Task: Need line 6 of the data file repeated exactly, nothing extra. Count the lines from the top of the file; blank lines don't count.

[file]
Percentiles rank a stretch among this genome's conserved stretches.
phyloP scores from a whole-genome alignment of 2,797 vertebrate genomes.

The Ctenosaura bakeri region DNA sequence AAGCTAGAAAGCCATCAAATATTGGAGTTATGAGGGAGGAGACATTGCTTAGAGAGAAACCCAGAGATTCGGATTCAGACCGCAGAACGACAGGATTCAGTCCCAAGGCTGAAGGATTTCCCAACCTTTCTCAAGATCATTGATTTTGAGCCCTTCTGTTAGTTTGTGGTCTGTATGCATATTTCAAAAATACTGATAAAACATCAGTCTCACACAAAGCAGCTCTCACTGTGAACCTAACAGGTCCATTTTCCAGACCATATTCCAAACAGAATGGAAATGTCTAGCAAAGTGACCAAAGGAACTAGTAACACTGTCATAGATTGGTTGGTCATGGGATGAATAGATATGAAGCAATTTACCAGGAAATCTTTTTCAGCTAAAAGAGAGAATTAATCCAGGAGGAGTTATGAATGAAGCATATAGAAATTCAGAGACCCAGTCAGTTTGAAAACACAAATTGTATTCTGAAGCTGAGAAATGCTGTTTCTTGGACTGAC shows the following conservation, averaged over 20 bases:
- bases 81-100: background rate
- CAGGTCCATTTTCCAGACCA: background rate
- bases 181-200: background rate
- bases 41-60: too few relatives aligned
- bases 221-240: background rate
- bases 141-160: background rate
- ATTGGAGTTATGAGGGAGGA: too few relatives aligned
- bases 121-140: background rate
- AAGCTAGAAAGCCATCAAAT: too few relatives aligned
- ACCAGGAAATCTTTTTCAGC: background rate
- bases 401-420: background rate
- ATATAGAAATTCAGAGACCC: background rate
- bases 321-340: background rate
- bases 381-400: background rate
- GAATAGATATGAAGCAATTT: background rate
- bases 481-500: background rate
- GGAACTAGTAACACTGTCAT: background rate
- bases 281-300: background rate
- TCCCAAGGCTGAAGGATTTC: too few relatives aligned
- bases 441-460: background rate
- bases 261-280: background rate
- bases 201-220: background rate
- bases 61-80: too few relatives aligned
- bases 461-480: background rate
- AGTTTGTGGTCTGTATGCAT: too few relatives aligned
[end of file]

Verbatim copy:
- bases 181-200: background rate